Tue, Mar 04, 2008 - Page 9 News List

Texas shootout crucial to survival of Hillary's White House bid

By Jonathan Mann

It's tough to imagine Senator Hillary Clinton giving up her conservative pantsuits and perfect hair for a cowboy hat and holsters on each hip. And so far she hasn't.

But like a gunslinger out of the US' mythical past, Texas is where she is making her stand.

Clinton's campaign is in trouble. Senator Barack Obama has beaten her in 11 consecutive primaries and is ahead in votes, opinion polls and money.

Today, voters will decide in Texas, Ohio, Vermont and Rhode Island.

Even former US president Bill Clinton has publicly acknowledged that "If she wins Texas and Ohio I think she will be the nominee. If [they] don't deliver for her, I don't think she can be."

Texas is the state to watch, though, because it awards more delegates than any other state still in play and, because, it's Texas -- a place with the perfect poetry for a one-on-one do-or-die contest between two determined rivals. Have you ever heard of a shoot-out in Ohio?

Clinton knows Texas. Back in 1972, when she was still in law school, she volunteered to recruit voters along the Rio Grande.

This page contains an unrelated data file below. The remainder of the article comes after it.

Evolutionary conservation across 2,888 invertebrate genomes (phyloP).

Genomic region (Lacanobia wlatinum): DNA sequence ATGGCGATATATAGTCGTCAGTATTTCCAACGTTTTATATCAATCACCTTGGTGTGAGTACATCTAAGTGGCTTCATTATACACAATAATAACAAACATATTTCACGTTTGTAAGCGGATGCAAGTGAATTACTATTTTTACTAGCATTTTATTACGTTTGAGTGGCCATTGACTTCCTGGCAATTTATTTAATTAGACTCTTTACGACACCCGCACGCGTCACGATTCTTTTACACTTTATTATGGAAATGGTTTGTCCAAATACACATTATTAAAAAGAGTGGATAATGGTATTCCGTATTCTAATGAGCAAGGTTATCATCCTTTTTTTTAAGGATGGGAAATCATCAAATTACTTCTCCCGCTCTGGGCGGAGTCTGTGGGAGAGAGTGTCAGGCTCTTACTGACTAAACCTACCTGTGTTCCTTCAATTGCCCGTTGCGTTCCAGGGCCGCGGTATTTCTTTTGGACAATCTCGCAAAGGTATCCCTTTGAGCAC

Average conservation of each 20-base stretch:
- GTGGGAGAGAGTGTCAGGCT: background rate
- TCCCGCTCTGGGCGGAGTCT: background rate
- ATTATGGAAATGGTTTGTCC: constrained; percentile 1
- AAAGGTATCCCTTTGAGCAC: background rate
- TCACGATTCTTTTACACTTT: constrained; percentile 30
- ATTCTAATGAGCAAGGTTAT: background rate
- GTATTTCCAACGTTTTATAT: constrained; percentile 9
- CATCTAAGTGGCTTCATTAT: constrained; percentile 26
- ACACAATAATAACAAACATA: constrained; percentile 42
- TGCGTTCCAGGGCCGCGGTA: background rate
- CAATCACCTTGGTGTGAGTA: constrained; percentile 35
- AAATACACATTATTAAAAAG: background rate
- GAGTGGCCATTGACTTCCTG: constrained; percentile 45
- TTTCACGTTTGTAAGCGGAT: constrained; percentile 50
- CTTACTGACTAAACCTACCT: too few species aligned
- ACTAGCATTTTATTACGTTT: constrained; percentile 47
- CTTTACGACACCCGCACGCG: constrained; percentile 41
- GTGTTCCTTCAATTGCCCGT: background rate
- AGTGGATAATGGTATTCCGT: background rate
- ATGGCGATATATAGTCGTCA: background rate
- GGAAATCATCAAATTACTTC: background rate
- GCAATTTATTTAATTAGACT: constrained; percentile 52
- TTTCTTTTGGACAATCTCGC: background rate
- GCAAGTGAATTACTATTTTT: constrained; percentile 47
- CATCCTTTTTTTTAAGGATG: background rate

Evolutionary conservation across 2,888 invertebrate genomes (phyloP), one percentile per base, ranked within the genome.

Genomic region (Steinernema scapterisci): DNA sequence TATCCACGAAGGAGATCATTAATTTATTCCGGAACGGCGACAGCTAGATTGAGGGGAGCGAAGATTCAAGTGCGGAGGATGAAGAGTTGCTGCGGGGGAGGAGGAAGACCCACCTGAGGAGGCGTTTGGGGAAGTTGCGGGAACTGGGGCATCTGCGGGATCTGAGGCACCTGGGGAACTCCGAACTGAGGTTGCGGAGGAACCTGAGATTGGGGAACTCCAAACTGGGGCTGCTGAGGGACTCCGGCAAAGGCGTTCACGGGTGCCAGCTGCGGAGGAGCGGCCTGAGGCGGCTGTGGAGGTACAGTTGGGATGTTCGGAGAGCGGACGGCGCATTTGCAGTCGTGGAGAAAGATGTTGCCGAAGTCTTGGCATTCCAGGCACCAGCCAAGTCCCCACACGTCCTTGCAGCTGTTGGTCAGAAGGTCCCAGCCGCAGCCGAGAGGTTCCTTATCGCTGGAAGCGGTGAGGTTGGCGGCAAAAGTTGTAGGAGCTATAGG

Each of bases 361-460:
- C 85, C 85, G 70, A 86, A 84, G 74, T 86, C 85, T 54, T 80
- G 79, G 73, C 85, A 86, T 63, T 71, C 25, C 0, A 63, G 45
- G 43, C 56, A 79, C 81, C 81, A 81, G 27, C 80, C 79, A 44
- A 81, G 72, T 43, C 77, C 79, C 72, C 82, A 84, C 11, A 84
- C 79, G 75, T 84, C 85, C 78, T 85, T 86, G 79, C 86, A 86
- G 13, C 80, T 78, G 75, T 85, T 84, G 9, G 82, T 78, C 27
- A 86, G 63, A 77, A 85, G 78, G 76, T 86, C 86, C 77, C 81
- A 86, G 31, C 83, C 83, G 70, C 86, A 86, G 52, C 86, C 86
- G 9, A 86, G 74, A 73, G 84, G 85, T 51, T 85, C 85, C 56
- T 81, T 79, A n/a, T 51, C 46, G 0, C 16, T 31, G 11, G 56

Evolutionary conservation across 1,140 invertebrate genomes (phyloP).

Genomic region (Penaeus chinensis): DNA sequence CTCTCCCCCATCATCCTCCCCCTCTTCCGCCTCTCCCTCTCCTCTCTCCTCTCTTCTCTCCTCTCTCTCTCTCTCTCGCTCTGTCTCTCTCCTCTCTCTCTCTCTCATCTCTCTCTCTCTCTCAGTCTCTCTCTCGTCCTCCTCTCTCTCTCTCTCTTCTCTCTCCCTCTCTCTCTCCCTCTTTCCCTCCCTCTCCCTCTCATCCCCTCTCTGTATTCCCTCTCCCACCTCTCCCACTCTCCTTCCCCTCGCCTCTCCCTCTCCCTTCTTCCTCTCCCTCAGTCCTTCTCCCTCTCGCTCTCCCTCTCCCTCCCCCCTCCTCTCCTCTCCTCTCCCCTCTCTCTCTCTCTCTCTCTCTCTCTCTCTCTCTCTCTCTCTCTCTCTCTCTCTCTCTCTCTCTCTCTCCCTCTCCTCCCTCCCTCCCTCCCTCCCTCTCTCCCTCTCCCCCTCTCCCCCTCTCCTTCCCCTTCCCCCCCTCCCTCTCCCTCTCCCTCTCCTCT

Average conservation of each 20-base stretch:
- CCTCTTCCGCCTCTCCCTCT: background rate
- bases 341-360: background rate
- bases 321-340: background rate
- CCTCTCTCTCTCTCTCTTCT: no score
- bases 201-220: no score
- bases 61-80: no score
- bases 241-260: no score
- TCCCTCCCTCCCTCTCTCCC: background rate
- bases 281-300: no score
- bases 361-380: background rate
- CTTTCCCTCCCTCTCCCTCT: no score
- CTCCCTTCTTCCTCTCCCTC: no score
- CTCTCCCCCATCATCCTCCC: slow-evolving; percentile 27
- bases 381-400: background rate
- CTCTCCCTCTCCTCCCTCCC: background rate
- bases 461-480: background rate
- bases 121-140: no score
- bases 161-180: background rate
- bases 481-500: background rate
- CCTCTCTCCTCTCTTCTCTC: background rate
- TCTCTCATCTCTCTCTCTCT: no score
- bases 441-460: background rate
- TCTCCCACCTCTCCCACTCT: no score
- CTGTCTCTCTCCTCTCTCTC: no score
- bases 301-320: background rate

Even she concedes that "Hispanics in South Texas were, understandably, wary of a blond girl from Chicago who didn't speak a word of Spanish."

But she persevered. She made friends in Texas politics and cultivated them while husband Bill was governor of neighboring Arkansas and then president.

Obama hasn't got that history, but he has excitement. And Texas has strange rules: excitement is an asset.

Bill Clinton jokes that "Texas is the only place in America where you can vote twice in the same election without going to jail."

He's right -- Texans can cast a ballot in a voting booth and then vote again at a caucus meeting.

Who would care enough to turn out twice? People who care passionately about their candidate: Obama supporters.

A few months ago, Hillary Clinton had a clear lead in the public opinion polls conducted in Texas.

Now it's a statistical dead heat.

The outcome today could either restore her campaign, or end it entirely.

Texas may be "no country for old men." But it's crucial country for Clinton.

Jonathan Mann is a CNN anchor and correspondent.

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